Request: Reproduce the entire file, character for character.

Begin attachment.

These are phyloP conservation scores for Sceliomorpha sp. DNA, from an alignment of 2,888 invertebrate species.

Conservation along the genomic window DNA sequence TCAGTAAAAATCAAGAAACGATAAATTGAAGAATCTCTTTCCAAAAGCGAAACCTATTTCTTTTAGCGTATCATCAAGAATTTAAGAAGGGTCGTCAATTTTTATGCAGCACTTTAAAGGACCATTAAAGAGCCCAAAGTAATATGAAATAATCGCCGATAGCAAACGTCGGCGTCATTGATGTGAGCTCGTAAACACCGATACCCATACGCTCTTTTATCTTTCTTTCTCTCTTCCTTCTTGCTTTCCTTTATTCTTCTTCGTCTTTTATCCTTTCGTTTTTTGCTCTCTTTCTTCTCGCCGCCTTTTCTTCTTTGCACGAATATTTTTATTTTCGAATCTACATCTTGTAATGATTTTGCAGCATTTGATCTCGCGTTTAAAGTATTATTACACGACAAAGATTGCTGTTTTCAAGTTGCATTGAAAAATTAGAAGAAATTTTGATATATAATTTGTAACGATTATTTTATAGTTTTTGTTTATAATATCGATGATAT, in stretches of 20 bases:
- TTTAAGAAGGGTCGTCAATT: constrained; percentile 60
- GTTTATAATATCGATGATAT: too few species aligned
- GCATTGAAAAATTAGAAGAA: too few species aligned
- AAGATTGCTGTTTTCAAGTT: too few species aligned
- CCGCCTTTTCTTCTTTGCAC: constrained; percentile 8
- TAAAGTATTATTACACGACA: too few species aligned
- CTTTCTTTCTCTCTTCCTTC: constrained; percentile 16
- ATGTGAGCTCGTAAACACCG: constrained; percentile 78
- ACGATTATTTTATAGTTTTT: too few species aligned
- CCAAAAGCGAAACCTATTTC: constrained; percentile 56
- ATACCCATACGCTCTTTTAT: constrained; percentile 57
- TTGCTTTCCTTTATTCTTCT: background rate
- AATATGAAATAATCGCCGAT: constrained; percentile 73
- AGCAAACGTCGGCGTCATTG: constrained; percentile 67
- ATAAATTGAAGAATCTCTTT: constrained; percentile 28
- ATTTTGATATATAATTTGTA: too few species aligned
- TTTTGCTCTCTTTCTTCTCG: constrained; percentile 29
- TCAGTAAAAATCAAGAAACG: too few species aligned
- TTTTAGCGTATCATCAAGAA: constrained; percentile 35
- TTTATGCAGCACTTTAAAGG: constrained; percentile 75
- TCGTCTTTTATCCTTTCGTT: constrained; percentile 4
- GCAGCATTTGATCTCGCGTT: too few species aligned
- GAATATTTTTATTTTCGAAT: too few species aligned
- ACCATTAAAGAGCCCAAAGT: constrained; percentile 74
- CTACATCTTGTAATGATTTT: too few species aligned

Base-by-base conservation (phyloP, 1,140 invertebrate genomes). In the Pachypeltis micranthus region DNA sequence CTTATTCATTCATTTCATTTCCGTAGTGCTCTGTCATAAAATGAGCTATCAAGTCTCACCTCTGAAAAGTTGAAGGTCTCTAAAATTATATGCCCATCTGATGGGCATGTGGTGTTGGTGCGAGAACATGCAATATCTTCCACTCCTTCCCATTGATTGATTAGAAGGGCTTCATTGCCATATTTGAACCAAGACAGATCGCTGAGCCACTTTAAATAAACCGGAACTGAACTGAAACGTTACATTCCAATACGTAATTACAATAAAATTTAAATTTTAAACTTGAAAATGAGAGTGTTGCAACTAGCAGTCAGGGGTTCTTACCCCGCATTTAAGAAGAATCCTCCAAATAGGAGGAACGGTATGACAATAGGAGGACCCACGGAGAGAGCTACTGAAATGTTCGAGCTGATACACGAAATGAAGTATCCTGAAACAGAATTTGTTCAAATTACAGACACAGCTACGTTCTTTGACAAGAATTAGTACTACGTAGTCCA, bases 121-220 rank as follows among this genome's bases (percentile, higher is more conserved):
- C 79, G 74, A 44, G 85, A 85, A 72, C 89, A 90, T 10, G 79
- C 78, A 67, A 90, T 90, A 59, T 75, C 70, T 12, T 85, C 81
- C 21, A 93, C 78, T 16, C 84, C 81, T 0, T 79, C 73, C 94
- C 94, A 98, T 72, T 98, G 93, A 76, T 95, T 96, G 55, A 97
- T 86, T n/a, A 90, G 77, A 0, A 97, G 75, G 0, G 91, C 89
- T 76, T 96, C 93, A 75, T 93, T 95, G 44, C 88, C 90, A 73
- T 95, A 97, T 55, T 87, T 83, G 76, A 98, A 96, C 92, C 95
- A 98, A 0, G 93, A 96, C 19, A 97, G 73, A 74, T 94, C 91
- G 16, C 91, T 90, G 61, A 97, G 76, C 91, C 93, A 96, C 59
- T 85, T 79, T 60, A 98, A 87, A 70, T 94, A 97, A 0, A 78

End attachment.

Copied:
These are phyloP conservation scores for Sceliomorpha sp. DNA, from an alignment of 2,888 invertebrate species.

Conservation along the genomic window DNA sequence TCAGTAAAAATCAAGAAACGATAAATTGAAGAATCTCTTTCCAAAAGCGAAACCTATTTCTTTTAGCGTATCATCAAGAATTTAAGAAGGGTCGTCAATTTTTATGCAGCACTTTAAAGGACCATTAAAGAGCCCAAAGTAATATGAAATAATCGCCGATAGCAAACGTCGGCGTCATTGATGTGAGCTCGTAAACACCGATACCCATACGCTCTTTTATCTTTCTTTCTCTCTTCCTTCTTGCTTTCCTTTATTCTTCTTCGTCTTTTATCCTTTCGTTTTTTGCTCTCTTTCTTCTCGCCGCCTTTTCTTCTTTGCACGAATATTTTTATTTTCGAATCTACATCTTGTAATGATTTTGCAGCATTTGATCTCGCGTTTAAAGTATTATTACACGACAAAGATTGCTGTTTTCAAGTTGCATTGAAAAATTAGAAGAAATTTTGATATATAATTTGTAACGATTATTTTATAGTTTTTGTTTATAATATCGATGATAT, in stretches of 20 bases:
- TTTAAGAAGGGTCGTCAATT: constrained; percentile 60
- GTTTATAATATCGATGATAT: too few species aligned
- GCATTGAAAAATTAGAAGAA: too few species aligned
- AAGATTGCTGTTTTCAAGTT: too few species aligned
- CCGCCTTTTCTTCTTTGCAC: constrained; percentile 8
- TAAAGTATTATTACACGACA: too few species aligned
- CTTTCTTTCTCTCTTCCTTC: constrained; percentile 16
- ATGTGAGCTCGTAAACACCG: constrained; percentile 78
- ACGATTATTTTATAGTTTTT: too few species aligned
- CCAAAAGCGAAACCTATTTC: constrained; percentile 56
- ATACCCATACGCTCTTTTAT: constrained; percentile 57
- TTGCTTTCCTTTATTCTTCT: background rate
- AATATGAAATAATCGCCGAT: constrained; percentile 73
- AGCAAACGTCGGCGTCATTG: constrained; percentile 67
- ATAAATTGAAGAATCTCTTT: constrained; percentile 28
- ATTTTGATATATAATTTGTA: too few species aligned
- TTTTGCTCTCTTTCTTCTCG: constrained; percentile 29
- TCAGTAAAAATCAAGAAACG: too few species aligned
- TTTTAGCGTATCATCAAGAA: constrained; percentile 35
- TTTATGCAGCACTTTAAAGG: constrained; percentile 75
- TCGTCTTTTATCCTTTCGTT: constrained; percentile 4
- GCAGCATTTGATCTCGCGTT: too few species aligned
- GAATATTTTTATTTTCGAAT: too few species aligned
- ACCATTAAAGAGCCCAAAGT: constrained; percentile 74
- CTACATCTTGTAATGATTTT: too few species aligned

Base-by-base conservation (phyloP, 1,140 invertebrate genomes). In the Pachypeltis micranthus region DNA sequence CTTATTCATTCATTTCATTTCCGTAGTGCTCTGTCATAAAATGAGCTATCAAGTCTCACCTCTGAAAAGTTGAAGGTCTCTAAAATTATATGCCCATCTGATGGGCATGTGGTGTTGGTGCGAGAACATGCAATATCTTCCACTCCTTCCCATTGATTGATTAGAAGGGCTTCATTGCCATATTTGAACCAAGACAGATCGCTGAGCCACTTTAAATAAACCGGAACTGAACTGAAACGTTACATTCCAATACGTAATTACAATAAAATTTAAATTTTAAACTTGAAAATGAGAGTGTTGCAACTAGCAGTCAGGGGTTCTTACCCCGCATTTAAGAAGAATCCTCCAAATAGGAGGAACGGTATGACAATAGGAGGACCCACGGAGAGAGCTACTGAAATGTTCGAGCTGATACACGAAATGAAGTATCCTGAAACAGAATTTGTTCAAATTACAGACACAGCTACGTTCTTTGACAAGAATTAGTACTACGTAGTCCA, bases 121-220 rank as follows among this genome's bases (percentile, higher is more conserved):
- C 79, G 74, A 44, G 85, A 85, A 72, C 89, A 90, T 10, G 79
- C 78, A 67, A 90, T 90, A 59, T 75, C 70, T 12, T 85, C 81
- C 21, A 93, C 78, T 16, C 84, C 81, T 0, T 79, C 73, C 94
- C 94, A 98, T 72, T 98, G 93, A 76, T 95, T 96, G 55, A 97
- T 86, T n/a, A 90, G 77, A 0, A 97, G 75, G 0, G 91, C 89
- T 76, T 96, C 93, A 75, T 93, T 95, G 44, C 88, C 90, A 73
- T 95, A 97, T 55, T 87, T 83, G 76, A 98, A 96, C 92, C 95
- A 98, A 0, G 93, A 96, C 19, A 97, G 73, A 74, T 94, C 91
- G 16, C 91, T 90, G 61, A 97, G 76, C 91, C 93, A 96, C 59
- T 85, T 79, T 60, A 98, A 87, A 70, T 94, A 97, A 0, A 78